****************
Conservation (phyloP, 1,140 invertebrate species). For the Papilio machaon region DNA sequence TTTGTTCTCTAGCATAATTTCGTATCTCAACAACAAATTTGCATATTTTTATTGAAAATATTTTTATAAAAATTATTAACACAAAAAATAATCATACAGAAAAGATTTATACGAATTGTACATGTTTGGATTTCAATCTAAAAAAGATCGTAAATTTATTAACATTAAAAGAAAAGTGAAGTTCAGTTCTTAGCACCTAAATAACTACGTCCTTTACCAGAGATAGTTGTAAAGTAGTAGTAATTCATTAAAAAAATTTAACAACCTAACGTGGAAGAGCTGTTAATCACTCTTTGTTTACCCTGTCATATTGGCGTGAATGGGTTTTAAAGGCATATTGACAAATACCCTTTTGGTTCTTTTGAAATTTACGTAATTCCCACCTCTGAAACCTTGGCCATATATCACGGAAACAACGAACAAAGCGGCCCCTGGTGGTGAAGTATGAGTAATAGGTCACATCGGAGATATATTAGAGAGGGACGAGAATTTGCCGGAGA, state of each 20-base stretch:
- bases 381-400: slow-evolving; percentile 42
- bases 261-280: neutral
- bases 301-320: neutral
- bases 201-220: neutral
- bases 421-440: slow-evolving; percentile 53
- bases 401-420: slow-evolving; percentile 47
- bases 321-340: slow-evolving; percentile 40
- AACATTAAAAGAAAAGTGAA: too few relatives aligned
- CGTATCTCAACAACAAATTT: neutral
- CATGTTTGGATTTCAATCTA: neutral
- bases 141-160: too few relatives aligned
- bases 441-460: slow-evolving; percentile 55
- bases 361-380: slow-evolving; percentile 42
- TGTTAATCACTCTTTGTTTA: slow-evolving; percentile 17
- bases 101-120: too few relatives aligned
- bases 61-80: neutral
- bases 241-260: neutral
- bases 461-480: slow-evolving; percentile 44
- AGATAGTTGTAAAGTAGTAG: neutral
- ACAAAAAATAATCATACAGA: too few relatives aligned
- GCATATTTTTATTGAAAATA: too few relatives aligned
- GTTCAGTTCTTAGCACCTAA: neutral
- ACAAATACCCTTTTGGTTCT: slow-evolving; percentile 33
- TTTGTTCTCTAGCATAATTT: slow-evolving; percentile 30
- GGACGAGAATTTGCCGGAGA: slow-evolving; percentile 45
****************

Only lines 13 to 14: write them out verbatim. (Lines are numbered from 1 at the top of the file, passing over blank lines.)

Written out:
- bases 441-460: slow-evolving; percentile 55
- bases 361-380: slow-evolving; percentile 42